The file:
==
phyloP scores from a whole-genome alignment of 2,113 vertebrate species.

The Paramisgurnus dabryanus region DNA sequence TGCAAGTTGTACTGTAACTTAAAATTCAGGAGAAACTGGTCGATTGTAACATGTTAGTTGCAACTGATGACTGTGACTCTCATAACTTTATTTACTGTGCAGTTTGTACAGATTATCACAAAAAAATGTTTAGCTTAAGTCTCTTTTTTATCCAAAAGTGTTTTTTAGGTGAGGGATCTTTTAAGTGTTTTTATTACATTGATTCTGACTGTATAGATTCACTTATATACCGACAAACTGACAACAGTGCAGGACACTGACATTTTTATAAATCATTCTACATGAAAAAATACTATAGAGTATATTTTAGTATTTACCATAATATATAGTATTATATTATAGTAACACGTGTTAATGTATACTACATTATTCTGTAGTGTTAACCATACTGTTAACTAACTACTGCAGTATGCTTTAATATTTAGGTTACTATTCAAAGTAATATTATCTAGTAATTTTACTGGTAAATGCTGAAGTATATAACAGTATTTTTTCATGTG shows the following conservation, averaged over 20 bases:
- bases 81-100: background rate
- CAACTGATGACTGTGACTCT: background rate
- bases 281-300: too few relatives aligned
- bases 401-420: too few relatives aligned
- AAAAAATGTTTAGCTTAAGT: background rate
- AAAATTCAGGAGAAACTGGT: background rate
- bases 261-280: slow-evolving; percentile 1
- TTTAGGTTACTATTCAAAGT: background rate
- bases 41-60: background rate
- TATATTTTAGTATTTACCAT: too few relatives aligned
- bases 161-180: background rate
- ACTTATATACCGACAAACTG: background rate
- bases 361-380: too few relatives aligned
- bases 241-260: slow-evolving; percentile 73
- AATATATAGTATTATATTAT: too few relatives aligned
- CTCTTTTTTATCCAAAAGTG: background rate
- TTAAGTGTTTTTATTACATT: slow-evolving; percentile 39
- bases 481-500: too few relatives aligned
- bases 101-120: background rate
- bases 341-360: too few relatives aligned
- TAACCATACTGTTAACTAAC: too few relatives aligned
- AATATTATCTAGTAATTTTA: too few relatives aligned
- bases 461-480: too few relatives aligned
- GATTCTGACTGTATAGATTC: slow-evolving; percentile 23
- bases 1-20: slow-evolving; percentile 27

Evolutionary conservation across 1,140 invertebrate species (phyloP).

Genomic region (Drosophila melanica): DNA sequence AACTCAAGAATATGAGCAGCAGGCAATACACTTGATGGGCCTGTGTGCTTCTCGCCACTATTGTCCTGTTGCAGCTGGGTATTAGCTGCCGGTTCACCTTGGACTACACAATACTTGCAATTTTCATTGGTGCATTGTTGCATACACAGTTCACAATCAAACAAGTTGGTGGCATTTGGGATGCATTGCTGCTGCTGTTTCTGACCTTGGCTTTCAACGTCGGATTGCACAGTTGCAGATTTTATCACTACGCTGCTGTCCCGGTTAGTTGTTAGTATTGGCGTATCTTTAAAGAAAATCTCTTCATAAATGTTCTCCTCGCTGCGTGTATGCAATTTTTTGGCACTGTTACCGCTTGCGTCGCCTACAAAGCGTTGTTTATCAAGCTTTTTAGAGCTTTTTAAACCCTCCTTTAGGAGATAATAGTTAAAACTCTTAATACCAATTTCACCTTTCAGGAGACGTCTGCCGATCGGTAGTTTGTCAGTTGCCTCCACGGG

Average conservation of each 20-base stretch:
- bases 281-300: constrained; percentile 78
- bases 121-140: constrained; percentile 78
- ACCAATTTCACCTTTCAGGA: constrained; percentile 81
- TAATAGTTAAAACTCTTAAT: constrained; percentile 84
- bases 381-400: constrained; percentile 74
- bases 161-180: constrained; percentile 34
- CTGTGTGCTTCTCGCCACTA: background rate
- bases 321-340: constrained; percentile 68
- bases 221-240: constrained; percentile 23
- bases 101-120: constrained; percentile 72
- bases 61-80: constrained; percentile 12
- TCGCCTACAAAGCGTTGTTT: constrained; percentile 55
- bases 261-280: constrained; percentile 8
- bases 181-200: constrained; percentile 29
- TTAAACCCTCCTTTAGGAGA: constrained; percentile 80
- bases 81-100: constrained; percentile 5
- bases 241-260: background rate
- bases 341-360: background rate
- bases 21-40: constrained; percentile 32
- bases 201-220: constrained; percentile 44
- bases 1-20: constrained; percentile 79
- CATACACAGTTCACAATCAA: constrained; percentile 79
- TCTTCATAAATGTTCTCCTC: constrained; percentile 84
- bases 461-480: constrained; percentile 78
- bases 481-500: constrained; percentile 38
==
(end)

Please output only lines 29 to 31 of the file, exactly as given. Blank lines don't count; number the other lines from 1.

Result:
Genomic region (Drosophila melanica): DNA sequence AACTCAAGAATATGAGCAGCAGGCAATACACTTGATGGGCCTGTGTGCTTCTCGCCACTATTGTCCTGTTGCAGCTGGGTATTAGCTGCCGGTTCACCTTGGACTACACAATACTTGCAATTTTCATTGGTGCATTGTTGCATACACAGTTCACAATCAAACAAGTTGGTGGCATTTGGGATGCATTGCTGCTGCTGTTTCTGACCTTGGCTTTCAACGTCGGATTGCACAGTTGCAGATTTTATCACTACGCTGCTGTCCCGGTTAGTTGTTAGTATTGGCGTATCTTTAAAGAAAATCTCTTCATAAATGTTCTCCTCGCTGCGTGTATGCAATTTTTTGGCACTGTTACCGCTTGCGTCGCCTACAAAGCGTTGTTTATCAAGCTTTTTAGAGCTTTTTAAACCCTCCTTTAGGAGATAATAGTTAAAACTCTTAATACCAATTTCACCTTTCAGGAGACGTCTGCCGATCGGTAGTTTGTCAGTTGCCTCCACGGG

Average conservation of each 20-base stretch:
- bases 281-300: constrained; percentile 78